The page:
Lots of twisty witness-questioning ensues, and it turns out the killer is a wigmaker who thought her husband was cheating with Sugar. More interesting is the rivalry stemming from both cops falling in love with Christine the painter, which explodes when Joe beats his partner senseless during an official police kendo match. She ends up with Shigeta, the interracial thing being a pretty big deal for 1959.

Shigeta and Christine:

Evil, decadent Queen Regina V (Seena Owen, doomed queen of Babylon in Intolerance) is engaged to wolfish Prince Wolfram, but he falls for convent orphan Gloria Swanson whose pants have fallen down. I am not making this up. They go on for twenty minutes about her pants falling down, which is a pretty big deal in an hour and forty minute movie. Anyway the queen decides to punish Wolfram by moving up their wedding to the next day. And Wolfram plays a hilarious prank, breaking into the convent, setting it on fire to flush out his beloved, then kidnapping her. This doesn’t end well for either of them when the queen finds out. Wolfram is imprisoned (I like that he receives visitors in “solitary confinement”) and Gloria jumps into the river, killing herself, the end.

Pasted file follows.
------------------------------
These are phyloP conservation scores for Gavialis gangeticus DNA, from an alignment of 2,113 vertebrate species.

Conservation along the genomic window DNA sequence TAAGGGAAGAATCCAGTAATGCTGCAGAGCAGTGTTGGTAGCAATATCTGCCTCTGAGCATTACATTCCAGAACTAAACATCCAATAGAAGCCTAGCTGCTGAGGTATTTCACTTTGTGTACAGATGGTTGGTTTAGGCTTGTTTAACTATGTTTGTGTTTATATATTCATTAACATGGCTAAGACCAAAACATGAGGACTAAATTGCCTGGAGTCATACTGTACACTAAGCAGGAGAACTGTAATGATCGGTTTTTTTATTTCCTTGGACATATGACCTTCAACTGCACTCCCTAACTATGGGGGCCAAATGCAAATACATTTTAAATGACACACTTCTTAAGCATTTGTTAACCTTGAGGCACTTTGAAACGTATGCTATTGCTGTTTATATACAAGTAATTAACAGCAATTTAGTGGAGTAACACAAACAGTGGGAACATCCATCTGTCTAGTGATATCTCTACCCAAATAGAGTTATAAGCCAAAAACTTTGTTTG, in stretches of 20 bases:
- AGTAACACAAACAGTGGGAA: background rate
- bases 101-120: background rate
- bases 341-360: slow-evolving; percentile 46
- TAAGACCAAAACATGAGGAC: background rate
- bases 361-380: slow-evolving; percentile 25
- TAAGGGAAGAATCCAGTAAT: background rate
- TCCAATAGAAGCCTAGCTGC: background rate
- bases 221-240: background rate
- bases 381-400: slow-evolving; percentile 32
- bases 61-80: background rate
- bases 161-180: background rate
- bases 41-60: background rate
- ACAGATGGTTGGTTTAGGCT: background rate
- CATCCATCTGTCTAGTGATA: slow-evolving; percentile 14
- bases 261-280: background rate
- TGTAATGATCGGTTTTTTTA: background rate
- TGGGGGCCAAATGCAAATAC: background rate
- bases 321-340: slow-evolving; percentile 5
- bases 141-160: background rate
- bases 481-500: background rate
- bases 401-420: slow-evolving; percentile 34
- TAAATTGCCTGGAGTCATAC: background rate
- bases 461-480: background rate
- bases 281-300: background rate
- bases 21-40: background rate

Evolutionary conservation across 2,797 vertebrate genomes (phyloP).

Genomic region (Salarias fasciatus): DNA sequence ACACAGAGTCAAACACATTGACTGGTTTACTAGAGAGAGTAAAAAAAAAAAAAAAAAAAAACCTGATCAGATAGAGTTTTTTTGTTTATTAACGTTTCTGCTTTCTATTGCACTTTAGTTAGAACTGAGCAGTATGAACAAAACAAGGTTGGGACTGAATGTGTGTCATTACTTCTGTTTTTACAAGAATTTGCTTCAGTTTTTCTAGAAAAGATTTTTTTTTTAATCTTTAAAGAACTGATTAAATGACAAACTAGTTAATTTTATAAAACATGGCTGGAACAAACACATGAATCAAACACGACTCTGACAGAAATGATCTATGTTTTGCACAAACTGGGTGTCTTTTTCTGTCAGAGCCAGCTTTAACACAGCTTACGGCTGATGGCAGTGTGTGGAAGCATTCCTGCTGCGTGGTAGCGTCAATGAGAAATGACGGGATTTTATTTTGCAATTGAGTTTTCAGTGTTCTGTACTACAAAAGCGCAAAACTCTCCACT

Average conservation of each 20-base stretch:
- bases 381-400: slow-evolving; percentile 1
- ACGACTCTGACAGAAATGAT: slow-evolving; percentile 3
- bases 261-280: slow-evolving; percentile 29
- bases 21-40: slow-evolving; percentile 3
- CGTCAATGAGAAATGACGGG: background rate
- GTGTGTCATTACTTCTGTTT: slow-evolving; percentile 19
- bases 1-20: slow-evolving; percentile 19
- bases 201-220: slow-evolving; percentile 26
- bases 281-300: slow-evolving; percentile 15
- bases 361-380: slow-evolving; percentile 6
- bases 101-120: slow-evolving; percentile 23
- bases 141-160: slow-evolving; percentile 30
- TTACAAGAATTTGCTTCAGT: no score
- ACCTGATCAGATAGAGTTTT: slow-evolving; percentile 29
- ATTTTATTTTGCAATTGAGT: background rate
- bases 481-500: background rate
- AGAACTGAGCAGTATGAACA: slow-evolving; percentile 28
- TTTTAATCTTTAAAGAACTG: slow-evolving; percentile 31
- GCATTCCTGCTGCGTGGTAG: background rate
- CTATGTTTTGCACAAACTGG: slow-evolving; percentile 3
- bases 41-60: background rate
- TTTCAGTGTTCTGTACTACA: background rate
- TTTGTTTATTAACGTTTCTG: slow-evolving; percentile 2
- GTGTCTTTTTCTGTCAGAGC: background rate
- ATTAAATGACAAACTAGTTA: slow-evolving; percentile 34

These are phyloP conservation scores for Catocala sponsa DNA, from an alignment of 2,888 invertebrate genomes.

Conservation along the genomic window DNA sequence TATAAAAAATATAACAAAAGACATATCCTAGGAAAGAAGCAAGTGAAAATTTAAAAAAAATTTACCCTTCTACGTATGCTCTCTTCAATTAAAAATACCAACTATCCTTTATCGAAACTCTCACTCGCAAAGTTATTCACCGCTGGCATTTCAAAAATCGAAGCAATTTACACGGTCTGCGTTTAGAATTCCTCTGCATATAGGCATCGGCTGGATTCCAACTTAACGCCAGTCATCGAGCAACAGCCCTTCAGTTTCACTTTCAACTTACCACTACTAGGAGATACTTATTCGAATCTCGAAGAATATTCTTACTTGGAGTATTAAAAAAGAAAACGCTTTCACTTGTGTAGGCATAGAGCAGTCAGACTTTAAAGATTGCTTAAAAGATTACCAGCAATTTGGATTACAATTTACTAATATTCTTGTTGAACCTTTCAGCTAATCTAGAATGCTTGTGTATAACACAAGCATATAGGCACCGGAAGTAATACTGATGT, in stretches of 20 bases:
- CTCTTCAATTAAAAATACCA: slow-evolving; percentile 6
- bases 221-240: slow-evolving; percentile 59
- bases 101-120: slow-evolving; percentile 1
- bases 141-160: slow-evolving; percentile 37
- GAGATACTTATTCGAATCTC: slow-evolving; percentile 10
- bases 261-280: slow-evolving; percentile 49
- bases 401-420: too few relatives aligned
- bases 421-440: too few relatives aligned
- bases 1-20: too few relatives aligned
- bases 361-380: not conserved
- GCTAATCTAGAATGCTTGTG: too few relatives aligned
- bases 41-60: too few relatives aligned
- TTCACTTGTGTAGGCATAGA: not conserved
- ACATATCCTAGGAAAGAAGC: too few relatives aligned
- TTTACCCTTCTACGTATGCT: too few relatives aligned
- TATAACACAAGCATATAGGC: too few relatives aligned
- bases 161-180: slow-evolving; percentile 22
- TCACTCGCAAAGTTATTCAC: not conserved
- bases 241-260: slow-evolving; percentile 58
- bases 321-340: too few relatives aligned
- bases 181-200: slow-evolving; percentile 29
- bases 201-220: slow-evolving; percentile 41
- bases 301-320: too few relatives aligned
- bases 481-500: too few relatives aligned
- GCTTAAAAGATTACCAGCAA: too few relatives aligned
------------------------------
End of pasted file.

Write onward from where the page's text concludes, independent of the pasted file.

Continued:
But that’s only the end because Stroheim was fired from what was meant to be a five-hour film, so producer Swanson wrapped it up quickly and shipped to theaters. The DVD contains a couple reels of what was shot next, after Gloria was supposed to be saved from drowning in the river: some crazy scenes in an African brothel where Gloria is forced to marry the brilliantly grotesque Tully Marshall (Intolerance‘s High Priest who deposes the queen). The movie pops to life here, turns from a stodgy old costume drama with a few exciting shots into a sleazy melodrama with only exciting shots.

Wolfram, receiving bad news:

Kelly hanging over the river, remembering everyone laughing at her (left) as the queen (right) chased her from the palace with a whip.

Silent movies can get tiresome when they have too many intertitles, each of which lasts too long. Definitely the case here. Produced by Swanson and Joe “JFK’s dad” Kennedy, and supposedly sunk by clash of personalities, increase in Hollywood censorship, and the advent of talkies. I didn’t feel like watching the thousand minutes of extra features today, so I read the Senses of Cinema article instead.


M. Koller: